Former Deputy Sheriff,

Craig, Found Shot to Death


Former Deputy Sheriff Roger Dean Craig, 39, was found to shot to death at 3:30 p.m. Thursday in his father's home at 10524 Luna Road.

Homicide investigator Robert Garza said a rifle and a note were found near the body. Garza said the wound in Craig's upper right chest apparently was self-inflicted.

Craig had been embroiled in controversy surrounding assassination of President Kennedy.

A DEPUTY at the time of the assassination, Craig said he saw Lee Harvery Oswald running west down Elm Street from the Texas School Book, Depository about 15 minutes after the assassination. He said Oswald then got into a station wagon that had pulled up alongside of him.

He also said he heard the shots fired at the presidential motorcade and that because of their close proximity, the shots had to have been fired from two different rifles.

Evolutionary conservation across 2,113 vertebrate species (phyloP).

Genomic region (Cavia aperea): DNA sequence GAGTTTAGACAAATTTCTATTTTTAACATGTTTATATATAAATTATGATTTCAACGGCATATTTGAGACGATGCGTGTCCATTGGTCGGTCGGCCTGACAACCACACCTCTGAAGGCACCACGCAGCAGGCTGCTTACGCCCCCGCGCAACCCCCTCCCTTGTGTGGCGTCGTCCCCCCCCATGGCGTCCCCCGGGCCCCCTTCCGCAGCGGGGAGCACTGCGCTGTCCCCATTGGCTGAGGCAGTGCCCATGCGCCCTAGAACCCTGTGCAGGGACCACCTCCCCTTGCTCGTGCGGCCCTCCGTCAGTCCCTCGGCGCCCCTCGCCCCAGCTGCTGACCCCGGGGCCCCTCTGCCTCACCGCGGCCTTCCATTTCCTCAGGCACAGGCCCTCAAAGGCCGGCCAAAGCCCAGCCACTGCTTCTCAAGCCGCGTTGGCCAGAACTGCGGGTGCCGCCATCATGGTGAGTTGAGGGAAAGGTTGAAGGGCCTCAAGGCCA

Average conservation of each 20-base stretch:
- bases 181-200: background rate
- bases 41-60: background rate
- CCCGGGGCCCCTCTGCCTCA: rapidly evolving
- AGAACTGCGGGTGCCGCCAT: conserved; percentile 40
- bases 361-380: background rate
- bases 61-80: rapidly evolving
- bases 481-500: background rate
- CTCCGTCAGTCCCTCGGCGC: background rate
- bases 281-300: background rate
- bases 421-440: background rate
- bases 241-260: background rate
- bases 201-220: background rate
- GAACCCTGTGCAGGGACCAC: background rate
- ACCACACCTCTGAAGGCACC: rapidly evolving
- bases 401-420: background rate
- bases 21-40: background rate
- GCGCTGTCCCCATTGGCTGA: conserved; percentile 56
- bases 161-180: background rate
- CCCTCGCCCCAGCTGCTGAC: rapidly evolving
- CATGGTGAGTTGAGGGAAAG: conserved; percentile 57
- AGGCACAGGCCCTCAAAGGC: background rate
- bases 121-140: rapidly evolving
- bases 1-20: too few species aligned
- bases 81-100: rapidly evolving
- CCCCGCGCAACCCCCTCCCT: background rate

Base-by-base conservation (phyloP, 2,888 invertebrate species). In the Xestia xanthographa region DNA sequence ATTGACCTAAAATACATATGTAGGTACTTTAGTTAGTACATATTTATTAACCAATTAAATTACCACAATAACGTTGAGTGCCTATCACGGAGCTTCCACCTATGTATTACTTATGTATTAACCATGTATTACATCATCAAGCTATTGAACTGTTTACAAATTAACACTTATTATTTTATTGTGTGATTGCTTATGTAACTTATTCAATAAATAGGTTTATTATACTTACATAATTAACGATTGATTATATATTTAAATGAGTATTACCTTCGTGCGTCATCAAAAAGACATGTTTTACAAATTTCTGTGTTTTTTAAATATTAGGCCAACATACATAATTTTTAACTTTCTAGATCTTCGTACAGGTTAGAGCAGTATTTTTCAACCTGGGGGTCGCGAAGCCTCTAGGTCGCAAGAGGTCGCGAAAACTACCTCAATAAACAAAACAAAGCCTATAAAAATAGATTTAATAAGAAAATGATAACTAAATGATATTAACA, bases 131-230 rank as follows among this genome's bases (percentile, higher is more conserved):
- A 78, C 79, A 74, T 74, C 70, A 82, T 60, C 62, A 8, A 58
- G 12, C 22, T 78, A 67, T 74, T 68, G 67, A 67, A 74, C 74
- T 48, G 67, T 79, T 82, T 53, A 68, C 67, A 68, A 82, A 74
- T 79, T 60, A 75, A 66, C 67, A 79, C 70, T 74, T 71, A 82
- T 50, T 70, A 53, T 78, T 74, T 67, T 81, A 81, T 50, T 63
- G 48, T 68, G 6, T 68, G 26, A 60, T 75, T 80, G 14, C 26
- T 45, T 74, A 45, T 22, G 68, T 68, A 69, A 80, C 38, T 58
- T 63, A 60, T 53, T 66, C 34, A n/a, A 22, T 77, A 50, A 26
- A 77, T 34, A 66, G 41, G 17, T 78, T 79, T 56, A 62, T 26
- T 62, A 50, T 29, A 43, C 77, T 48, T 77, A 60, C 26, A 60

Craig had recently appeared on radio talk shows expressing his views on assassination and his testimony appears in the Waren Report.

Patrolmen P.L. Anderson and R. W. Wood said Craig's father, Kristel Craig, discovered the body in a back bedroom in their 1-story frame home at 3:30 p.m. The father had talked to the victim 30 minutes earlier, but left the house to work on a lawn mower in the back yard.

POLICE SAID Craig said in the note he was sorry for what he has to do, but that he could not stand the pain.

Anderson and Wood said Craig's father told them Craig had been taking pain-killing medication for injuries in a car wreck two years ago and for a gunshot wound in the shoulder in Waxahachie six months ago.

At that time, Craig reported to Waxahachie police a stranger appeared at the door of a house at which Craig was waiting for a woman friend, and shot him with a shotgun when Craig answered a knock at the door.

Craig was under the supervision of Sheriff Bill Decker at the time of the assassination. He left the department shortly after the assassination.

Craig was named Man of the Year by the sheriff's office in 1960 for his work in aid in helping to capture an international jewel chief.

The Dallas Morning News. May 17, 1975.